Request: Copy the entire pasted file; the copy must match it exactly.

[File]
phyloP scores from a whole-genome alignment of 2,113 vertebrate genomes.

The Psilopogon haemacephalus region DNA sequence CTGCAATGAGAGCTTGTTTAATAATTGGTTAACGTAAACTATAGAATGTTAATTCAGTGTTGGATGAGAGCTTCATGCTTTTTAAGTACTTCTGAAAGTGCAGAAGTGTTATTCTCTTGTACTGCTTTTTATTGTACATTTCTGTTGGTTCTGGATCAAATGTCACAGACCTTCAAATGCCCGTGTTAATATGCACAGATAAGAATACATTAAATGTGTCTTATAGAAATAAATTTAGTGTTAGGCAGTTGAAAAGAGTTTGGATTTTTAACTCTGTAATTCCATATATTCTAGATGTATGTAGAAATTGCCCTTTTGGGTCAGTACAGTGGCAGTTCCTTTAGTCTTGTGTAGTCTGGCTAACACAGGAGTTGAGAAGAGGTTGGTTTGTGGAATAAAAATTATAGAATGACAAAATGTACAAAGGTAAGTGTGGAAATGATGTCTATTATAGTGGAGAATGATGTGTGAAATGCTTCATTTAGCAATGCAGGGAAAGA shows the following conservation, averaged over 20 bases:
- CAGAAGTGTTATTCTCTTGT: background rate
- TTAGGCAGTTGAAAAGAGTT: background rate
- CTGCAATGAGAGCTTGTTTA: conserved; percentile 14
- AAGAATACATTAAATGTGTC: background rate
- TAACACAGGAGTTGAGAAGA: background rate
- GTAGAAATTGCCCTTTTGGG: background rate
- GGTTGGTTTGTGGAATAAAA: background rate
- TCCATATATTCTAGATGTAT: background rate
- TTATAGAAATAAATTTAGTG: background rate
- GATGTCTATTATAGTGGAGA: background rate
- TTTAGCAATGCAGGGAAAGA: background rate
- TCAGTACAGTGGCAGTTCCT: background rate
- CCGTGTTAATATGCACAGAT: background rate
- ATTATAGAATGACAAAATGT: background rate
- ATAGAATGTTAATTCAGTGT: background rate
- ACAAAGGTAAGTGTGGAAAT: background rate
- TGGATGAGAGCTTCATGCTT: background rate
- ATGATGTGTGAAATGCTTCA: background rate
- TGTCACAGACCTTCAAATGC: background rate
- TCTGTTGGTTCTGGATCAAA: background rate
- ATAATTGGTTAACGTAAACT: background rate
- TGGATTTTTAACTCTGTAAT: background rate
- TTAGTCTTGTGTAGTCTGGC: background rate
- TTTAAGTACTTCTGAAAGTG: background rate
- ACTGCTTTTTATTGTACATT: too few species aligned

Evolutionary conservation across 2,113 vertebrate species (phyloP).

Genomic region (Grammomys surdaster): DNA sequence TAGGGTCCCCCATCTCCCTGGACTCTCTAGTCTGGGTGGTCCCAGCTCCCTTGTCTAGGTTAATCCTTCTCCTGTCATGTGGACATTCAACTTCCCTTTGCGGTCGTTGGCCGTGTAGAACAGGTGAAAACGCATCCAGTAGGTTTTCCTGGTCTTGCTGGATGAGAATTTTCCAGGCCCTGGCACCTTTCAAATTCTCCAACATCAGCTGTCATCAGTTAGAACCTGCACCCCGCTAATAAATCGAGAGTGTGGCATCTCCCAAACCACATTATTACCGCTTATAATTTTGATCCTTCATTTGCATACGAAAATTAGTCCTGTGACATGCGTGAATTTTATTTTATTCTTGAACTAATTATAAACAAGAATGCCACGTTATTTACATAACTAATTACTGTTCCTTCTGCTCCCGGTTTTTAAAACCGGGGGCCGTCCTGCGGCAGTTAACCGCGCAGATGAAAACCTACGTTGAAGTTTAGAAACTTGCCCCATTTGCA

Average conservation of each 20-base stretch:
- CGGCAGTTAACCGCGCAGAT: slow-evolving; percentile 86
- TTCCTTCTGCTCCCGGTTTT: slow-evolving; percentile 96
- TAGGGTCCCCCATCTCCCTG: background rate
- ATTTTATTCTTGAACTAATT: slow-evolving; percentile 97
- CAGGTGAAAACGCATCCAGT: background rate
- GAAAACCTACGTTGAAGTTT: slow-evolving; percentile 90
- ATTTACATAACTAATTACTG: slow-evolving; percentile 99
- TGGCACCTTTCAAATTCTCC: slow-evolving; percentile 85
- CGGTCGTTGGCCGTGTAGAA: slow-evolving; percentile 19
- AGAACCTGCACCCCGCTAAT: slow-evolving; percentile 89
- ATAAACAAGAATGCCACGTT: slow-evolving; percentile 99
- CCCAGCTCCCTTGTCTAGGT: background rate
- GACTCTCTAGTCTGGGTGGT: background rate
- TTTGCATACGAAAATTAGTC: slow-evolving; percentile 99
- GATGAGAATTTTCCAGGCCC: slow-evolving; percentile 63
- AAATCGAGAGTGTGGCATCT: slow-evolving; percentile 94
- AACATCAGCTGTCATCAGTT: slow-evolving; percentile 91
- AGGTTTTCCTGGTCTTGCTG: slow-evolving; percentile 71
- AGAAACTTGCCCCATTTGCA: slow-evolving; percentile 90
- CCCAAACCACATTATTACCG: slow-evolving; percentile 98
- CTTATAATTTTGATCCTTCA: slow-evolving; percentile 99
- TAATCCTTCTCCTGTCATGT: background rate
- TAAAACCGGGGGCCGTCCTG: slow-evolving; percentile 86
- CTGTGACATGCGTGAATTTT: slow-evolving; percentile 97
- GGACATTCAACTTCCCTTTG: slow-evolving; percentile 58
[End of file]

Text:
phyloP scores from a whole-genome alignment of 2,113 vertebrate genomes.

The Psilopogon haemacephalus region DNA sequence CTGCAATGAGAGCTTGTTTAATAATTGGTTAACGTAAACTATAGAATGTTAATTCAGTGTTGGATGAGAGCTTCATGCTTTTTAAGTACTTCTGAAAGTGCAGAAGTGTTATTCTCTTGTACTGCTTTTTATTGTACATTTCTGTTGGTTCTGGATCAAATGTCACAGACCTTCAAATGCCCGTGTTAATATGCACAGATAAGAATACATTAAATGTGTCTTATAGAAATAAATTTAGTGTTAGGCAGTTGAAAAGAGTTTGGATTTTTAACTCTGTAATTCCATATATTCTAGATGTATGTAGAAATTGCCCTTTTGGGTCAGTACAGTGGCAGTTCCTTTAGTCTTGTGTAGTCTGGCTAACACAGGAGTTGAGAAGAGGTTGGTTTGTGGAATAAAAATTATAGAATGACAAAATGTACAAAGGTAAGTGTGGAAATGATGTCTATTATAGTGGAGAATGATGTGTGAAATGCTTCATTTAGCAATGCAGGGAAAGA shows the following conservation, averaged over 20 bases:
- CAGAAGTGTTATTCTCTTGT: background rate
- TTAGGCAGTTGAAAAGAGTT: background rate
- CTGCAATGAGAGCTTGTTTA: conserved; percentile 14
- AAGAATACATTAAATGTGTC: background rate
- TAACACAGGAGTTGAGAAGA: background rate
- GTAGAAATTGCCCTTTTGGG: background rate
- GGTTGGTTTGTGGAATAAAA: background rate
- TCCATATATTCTAGATGTAT: background rate
- TTATAGAAATAAATTTAGTG: background rate
- GATGTCTATTATAGTGGAGA: background rate
- TTTAGCAATGCAGGGAAAGA: background rate
- TCAGTACAGTGGCAGTTCCT: background rate
- CCGTGTTAATATGCACAGAT: background rate
- ATTATAGAATGACAAAATGT: background rate
- ATAGAATGTTAATTCAGTGT: background rate
- ACAAAGGTAAGTGTGGAAAT: background rate
- TGGATGAGAGCTTCATGCTT: background rate
- ATGATGTGTGAAATGCTTCA: background rate
- TGTCACAGACCTTCAAATGC: background rate
- TCTGTTGGTTCTGGATCAAA: background rate
- ATAATTGGTTAACGTAAACT: background rate
- TGGATTTTTAACTCTGTAAT: background rate
- TTAGTCTTGTGTAGTCTGGC: background rate
- TTTAAGTACTTCTGAAAGTG: background rate
- ACTGCTTTTTATTGTACATT: too few species aligned

Evolutionary conservation across 2,113 vertebrate species (phyloP).

Genomic region (Grammomys surdaster): DNA sequence TAGGGTCCCCCATCTCCCTGGACTCTCTAGTCTGGGTGGTCCCAGCTCCCTTGTCTAGGTTAATCCTTCTCCTGTCATGTGGACATTCAACTTCCCTTTGCGGTCGTTGGCCGTGTAGAACAGGTGAAAACGCATCCAGTAGGTTTTCCTGGTCTTGCTGGATGAGAATTTTCCAGGCCCTGGCACCTTTCAAATTCTCCAACATCAGCTGTCATCAGTTAGAACCTGCACCCCGCTAATAAATCGAGAGTGTGGCATCTCCCAAACCACATTATTACCGCTTATAATTTTGATCCTTCATTTGCATACGAAAATTAGTCCTGTGACATGCGTGAATTTTATTTTATTCTTGAACTAATTATAAACAAGAATGCCACGTTATTTACATAACTAATTACTGTTCCTTCTGCTCCCGGTTTTTAAAACCGGGGGCCGTCCTGCGGCAGTTAACCGCGCAGATGAAAACCTACGTTGAAGTTTAGAAACTTGCCCCATTTGCA

Average conservation of each 20-base stretch:
- CGGCAGTTAACCGCGCAGAT: slow-evolving; percentile 86
- TTCCTTCTGCTCCCGGTTTT: slow-evolving; percentile 96
- TAGGGTCCCCCATCTCCCTG: background rate
- ATTTTATTCTTGAACTAATT: slow-evolving; percentile 97
- CAGGTGAAAACGCATCCAGT: background rate
- GAAAACCTACGTTGAAGTTT: slow-evolving; percentile 90
- ATTTACATAACTAATTACTG: slow-evolving; percentile 99
- TGGCACCTTTCAAATTCTCC: slow-evolving; percentile 85
- CGGTCGTTGGCCGTGTAGAA: slow-evolving; percentile 19
- AGAACCTGCACCCCGCTAAT: slow-evolving; percentile 89
- ATAAACAAGAATGCCACGTT: slow-evolving; percentile 99
- CCCAGCTCCCTTGTCTAGGT: background rate
- GACTCTCTAGTCTGGGTGGT: background rate
- TTTGCATACGAAAATTAGTC: slow-evolving; percentile 99
- GATGAGAATTTTCCAGGCCC: slow-evolving; percentile 63
- AAATCGAGAGTGTGGCATCT: slow-evolving; percentile 94
- AACATCAGCTGTCATCAGTT: slow-evolving; percentile 91
- AGGTTTTCCTGGTCTTGCTG: slow-evolving; percentile 71
- AGAAACTTGCCCCATTTGCA: slow-evolving; percentile 90
- CCCAAACCACATTATTACCG: slow-evolving; percentile 98
- CTTATAATTTTGATCCTTCA: slow-evolving; percentile 99
- TAATCCTTCTCCTGTCATGT: background rate
- TAAAACCGGGGGCCGTCCTG: slow-evolving; percentile 86
- CTGTGACATGCGTGAATTTT: slow-evolving; percentile 97
- GGACATTCAACTTCCCTTTG: slow-evolving; percentile 58